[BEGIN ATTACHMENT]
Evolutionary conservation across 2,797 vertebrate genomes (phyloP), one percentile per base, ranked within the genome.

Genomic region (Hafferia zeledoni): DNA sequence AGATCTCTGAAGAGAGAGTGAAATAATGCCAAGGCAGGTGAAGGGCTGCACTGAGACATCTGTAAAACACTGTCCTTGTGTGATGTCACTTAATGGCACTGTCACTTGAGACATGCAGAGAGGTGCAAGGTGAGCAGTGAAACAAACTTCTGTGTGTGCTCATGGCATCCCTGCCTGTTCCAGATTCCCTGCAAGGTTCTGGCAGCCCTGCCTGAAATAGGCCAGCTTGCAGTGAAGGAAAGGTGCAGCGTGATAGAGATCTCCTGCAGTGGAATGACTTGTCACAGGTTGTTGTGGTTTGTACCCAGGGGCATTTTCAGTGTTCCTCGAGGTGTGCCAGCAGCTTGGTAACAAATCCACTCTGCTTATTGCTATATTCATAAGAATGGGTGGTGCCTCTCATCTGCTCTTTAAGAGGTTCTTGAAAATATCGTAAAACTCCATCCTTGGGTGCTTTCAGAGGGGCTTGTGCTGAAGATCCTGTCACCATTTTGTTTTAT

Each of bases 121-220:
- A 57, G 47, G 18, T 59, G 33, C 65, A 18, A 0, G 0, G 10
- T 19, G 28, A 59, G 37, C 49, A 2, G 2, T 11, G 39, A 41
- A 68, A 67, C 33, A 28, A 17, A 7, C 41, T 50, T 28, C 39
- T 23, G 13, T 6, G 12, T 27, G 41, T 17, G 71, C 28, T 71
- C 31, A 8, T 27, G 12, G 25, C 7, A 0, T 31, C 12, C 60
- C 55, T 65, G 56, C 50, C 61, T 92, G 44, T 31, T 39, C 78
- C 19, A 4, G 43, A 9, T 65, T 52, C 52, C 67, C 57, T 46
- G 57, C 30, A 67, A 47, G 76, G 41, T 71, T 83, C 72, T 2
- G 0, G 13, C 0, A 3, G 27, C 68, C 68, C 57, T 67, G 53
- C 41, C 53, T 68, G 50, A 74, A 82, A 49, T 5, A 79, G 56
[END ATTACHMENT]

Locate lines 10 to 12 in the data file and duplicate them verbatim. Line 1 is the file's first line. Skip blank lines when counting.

- C 19, A 4, G 43, A 9, T 65, T 52, C 52, C 67, C 57, T 46
- G 57, C 30, A 67, A 47, G 76, G 41, T 71, T 83, C 72, T 2
- G 0, G 13, C 0, A 3, G 27, C 68, C 68, C 57, T 67, G 53